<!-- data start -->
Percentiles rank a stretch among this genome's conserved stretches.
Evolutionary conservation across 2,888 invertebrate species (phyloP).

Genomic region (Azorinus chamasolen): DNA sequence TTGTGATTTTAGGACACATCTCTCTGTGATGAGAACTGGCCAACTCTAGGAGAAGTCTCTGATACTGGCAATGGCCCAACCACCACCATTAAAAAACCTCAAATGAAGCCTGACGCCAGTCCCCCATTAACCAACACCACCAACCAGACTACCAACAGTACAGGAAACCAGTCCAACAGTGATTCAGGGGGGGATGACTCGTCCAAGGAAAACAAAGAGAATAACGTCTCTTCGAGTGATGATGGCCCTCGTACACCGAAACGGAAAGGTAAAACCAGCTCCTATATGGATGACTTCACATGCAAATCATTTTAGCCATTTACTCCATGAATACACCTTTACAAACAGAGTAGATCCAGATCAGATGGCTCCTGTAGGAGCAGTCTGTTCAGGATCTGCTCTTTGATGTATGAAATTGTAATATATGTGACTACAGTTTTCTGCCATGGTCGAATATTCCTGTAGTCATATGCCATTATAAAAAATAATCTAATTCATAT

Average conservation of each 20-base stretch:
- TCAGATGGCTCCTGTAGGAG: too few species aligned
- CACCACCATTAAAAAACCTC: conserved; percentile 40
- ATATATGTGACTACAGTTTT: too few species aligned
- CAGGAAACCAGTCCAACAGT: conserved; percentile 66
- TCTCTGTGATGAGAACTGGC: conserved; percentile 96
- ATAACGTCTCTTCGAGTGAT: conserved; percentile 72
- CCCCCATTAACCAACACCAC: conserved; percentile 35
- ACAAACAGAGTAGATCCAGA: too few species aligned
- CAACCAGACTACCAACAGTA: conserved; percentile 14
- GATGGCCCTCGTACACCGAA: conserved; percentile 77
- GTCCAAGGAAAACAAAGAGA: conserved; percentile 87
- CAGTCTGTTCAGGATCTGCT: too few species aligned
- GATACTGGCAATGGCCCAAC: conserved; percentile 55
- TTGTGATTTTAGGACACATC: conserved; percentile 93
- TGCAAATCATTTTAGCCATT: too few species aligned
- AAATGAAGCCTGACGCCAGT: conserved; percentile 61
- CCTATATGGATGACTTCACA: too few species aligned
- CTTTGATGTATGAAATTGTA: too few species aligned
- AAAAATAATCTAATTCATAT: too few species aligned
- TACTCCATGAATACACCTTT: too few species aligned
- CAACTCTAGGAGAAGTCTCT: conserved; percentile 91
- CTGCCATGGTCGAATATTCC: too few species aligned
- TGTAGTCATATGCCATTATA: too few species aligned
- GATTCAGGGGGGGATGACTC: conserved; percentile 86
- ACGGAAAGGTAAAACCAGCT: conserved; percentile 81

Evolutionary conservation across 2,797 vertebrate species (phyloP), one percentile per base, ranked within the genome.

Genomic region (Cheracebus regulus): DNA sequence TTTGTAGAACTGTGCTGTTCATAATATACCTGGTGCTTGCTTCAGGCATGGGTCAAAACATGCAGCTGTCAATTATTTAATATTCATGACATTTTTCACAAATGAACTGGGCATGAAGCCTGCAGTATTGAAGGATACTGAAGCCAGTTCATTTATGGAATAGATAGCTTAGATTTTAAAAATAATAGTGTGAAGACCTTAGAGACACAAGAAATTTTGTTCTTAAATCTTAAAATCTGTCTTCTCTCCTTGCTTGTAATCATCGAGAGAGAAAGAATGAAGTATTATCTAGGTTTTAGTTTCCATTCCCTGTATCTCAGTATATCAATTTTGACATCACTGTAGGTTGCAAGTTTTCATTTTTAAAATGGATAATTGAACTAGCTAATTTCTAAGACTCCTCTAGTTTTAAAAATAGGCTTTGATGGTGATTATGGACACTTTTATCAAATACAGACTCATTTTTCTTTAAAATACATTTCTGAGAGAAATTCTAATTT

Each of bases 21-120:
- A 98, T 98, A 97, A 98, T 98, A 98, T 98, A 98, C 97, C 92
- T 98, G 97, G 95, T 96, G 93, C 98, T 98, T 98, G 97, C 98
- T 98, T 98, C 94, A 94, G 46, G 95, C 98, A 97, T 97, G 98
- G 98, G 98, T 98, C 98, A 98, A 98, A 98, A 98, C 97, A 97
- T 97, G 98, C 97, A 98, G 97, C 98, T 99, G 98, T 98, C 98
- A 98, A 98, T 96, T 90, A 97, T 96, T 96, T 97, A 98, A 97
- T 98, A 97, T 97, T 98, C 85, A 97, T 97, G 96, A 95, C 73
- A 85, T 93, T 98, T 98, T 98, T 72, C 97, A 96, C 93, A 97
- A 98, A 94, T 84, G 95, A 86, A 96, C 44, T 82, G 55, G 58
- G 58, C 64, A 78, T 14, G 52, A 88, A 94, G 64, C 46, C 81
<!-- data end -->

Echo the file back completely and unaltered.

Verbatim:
Percentiles rank a stretch among this genome's conserved stretches.
Evolutionary conservation across 2,888 invertebrate species (phyloP).

Genomic region (Azorinus chamasolen): DNA sequence TTGTGATTTTAGGACACATCTCTCTGTGATGAGAACTGGCCAACTCTAGGAGAAGTCTCTGATACTGGCAATGGCCCAACCACCACCATTAAAAAACCTCAAATGAAGCCTGACGCCAGTCCCCCATTAACCAACACCACCAACCAGACTACCAACAGTACAGGAAACCAGTCCAACAGTGATTCAGGGGGGGATGACTCGTCCAAGGAAAACAAAGAGAATAACGTCTCTTCGAGTGATGATGGCCCTCGTACACCGAAACGGAAAGGTAAAACCAGCTCCTATATGGATGACTTCACATGCAAATCATTTTAGCCATTTACTCCATGAATACACCTTTACAAACAGAGTAGATCCAGATCAGATGGCTCCTGTAGGAGCAGTCTGTTCAGGATCTGCTCTTTGATGTATGAAATTGTAATATATGTGACTACAGTTTTCTGCCATGGTCGAATATTCCTGTAGTCATATGCCATTATAAAAAATAATCTAATTCATAT

Average conservation of each 20-base stretch:
- TCAGATGGCTCCTGTAGGAG: too few species aligned
- CACCACCATTAAAAAACCTC: conserved; percentile 40
- ATATATGTGACTACAGTTTT: too few species aligned
- CAGGAAACCAGTCCAACAGT: conserved; percentile 66
- TCTCTGTGATGAGAACTGGC: conserved; percentile 96
- ATAACGTCTCTTCGAGTGAT: conserved; percentile 72
- CCCCCATTAACCAACACCAC: conserved; percentile 35
- ACAAACAGAGTAGATCCAGA: too few species aligned
- CAACCAGACTACCAACAGTA: conserved; percentile 14
- GATGGCCCTCGTACACCGAA: conserved; percentile 77
- GTCCAAGGAAAACAAAGAGA: conserved; percentile 87
- CAGTCTGTTCAGGATCTGCT: too few species aligned
- GATACTGGCAATGGCCCAAC: conserved; percentile 55
- TTGTGATTTTAGGACACATC: conserved; percentile 93
- TGCAAATCATTTTAGCCATT: too few species aligned
- AAATGAAGCCTGACGCCAGT: conserved; percentile 61
- CCTATATGGATGACTTCACA: too few species aligned
- CTTTGATGTATGAAATTGTA: too few species aligned
- AAAAATAATCTAATTCATAT: too few species aligned
- TACTCCATGAATACACCTTT: too few species aligned
- CAACTCTAGGAGAAGTCTCT: conserved; percentile 91
- CTGCCATGGTCGAATATTCC: too few species aligned
- TGTAGTCATATGCCATTATA: too few species aligned
- GATTCAGGGGGGGATGACTC: conserved; percentile 86
- ACGGAAAGGTAAAACCAGCT: conserved; percentile 81

Evolutionary conservation across 2,797 vertebrate species (phyloP), one percentile per base, ranked within the genome.

Genomic region (Cheracebus regulus): DNA sequence TTTGTAGAACTGTGCTGTTCATAATATACCTGGTGCTTGCTTCAGGCATGGGTCAAAACATGCAGCTGTCAATTATTTAATATTCATGACATTTTTCACAAATGAACTGGGCATGAAGCCTGCAGTATTGAAGGATACTGAAGCCAGTTCATTTATGGAATAGATAGCTTAGATTTTAAAAATAATAGTGTGAAGACCTTAGAGACACAAGAAATTTTGTTCTTAAATCTTAAAATCTGTCTTCTCTCCTTGCTTGTAATCATCGAGAGAGAAAGAATGAAGTATTATCTAGGTTTTAGTTTCCATTCCCTGTATCTCAGTATATCAATTTTGACATCACTGTAGGTTGCAAGTTTTCATTTTTAAAATGGATAATTGAACTAGCTAATTTCTAAGACTCCTCTAGTTTTAAAAATAGGCTTTGATGGTGATTATGGACACTTTTATCAAATACAGACTCATTTTTCTTTAAAATACATTTCTGAGAGAAATTCTAATTT

Each of bases 21-120:
- A 98, T 98, A 97, A 98, T 98, A 98, T 98, A 98, C 97, C 92
- T 98, G 97, G 95, T 96, G 93, C 98, T 98, T 98, G 97, C 98
- T 98, T 98, C 94, A 94, G 46, G 95, C 98, A 97, T 97, G 98
- G 98, G 98, T 98, C 98, A 98, A 98, A 98, A 98, C 97, A 97
- T 97, G 98, C 97, A 98, G 97, C 98, T 99, G 98, T 98, C 98
- A 98, A 98, T 96, T 90, A 97, T 96, T 96, T 97, A 98, A 97
- T 98, A 97, T 97, T 98, C 85, A 97, T 97, G 96, A 95, C 73
- A 85, T 93, T 98, T 98, T 98, T 72, C 97, A 96, C 93, A 97
- A 98, A 94, T 84, G 95, A 86, A 96, C 44, T 82, G 55, G 58
- G 58, C 64, A 78, T 14, G 52, A 88, A 94, G 64, C 46, C 81